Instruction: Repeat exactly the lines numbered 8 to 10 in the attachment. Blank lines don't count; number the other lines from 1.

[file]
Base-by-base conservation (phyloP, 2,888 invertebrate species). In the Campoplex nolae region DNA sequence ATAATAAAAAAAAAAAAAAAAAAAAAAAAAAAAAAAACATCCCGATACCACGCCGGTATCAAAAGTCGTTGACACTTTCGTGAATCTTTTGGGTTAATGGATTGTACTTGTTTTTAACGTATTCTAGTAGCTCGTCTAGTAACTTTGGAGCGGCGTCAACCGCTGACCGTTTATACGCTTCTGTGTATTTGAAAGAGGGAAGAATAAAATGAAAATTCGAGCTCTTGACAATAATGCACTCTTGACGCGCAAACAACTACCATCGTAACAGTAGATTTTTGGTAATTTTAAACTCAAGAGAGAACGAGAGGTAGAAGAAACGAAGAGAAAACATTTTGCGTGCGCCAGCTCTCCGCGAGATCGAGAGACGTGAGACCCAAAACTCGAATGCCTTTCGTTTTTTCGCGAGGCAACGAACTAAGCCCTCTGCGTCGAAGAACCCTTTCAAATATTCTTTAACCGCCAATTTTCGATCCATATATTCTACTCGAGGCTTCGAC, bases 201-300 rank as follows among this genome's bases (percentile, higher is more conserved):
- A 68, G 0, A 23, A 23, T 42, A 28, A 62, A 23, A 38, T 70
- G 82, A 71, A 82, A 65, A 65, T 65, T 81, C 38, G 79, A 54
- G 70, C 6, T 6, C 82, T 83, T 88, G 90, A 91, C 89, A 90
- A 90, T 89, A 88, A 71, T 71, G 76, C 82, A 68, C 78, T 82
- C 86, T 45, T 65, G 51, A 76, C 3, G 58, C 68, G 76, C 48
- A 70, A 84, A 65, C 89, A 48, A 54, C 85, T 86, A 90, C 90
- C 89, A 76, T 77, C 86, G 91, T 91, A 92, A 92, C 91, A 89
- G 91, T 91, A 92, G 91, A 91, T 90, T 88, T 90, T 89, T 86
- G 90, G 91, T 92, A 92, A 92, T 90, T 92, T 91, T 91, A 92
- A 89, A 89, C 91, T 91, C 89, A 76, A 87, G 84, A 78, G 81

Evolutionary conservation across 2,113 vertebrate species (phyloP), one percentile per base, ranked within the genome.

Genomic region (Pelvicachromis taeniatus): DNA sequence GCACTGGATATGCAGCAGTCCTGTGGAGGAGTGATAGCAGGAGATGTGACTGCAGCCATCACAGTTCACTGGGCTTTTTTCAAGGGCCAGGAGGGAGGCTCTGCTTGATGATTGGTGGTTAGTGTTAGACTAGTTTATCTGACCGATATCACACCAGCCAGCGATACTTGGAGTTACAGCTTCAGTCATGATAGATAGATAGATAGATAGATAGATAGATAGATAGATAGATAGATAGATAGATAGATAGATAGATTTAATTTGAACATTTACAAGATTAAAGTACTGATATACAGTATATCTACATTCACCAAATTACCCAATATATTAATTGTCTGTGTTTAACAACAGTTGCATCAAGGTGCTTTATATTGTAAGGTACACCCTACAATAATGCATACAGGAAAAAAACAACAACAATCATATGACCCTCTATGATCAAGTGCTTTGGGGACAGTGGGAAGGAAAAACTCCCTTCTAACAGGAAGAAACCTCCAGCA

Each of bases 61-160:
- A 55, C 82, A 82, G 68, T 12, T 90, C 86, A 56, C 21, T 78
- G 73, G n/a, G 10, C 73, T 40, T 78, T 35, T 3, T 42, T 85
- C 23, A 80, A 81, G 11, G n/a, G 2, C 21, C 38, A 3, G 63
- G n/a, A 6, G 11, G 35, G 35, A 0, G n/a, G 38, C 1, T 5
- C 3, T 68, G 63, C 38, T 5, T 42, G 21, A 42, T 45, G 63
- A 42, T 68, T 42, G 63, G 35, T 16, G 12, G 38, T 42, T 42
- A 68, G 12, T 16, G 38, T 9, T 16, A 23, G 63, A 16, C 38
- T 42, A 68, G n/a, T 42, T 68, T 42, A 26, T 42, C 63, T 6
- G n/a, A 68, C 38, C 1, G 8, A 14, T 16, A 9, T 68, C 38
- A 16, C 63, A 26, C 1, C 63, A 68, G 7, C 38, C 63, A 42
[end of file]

- C 89, A 76, T 77, C 86, G 91, T 91, A 92, A 92, C 91, A 89
- G 91, T 91, A 92, G 91, A 91, T 90, T 88, T 90, T 89, T 86
- G 90, G 91, T 92, A 92, A 92, T 90, T 92, T 91, T 91, A 92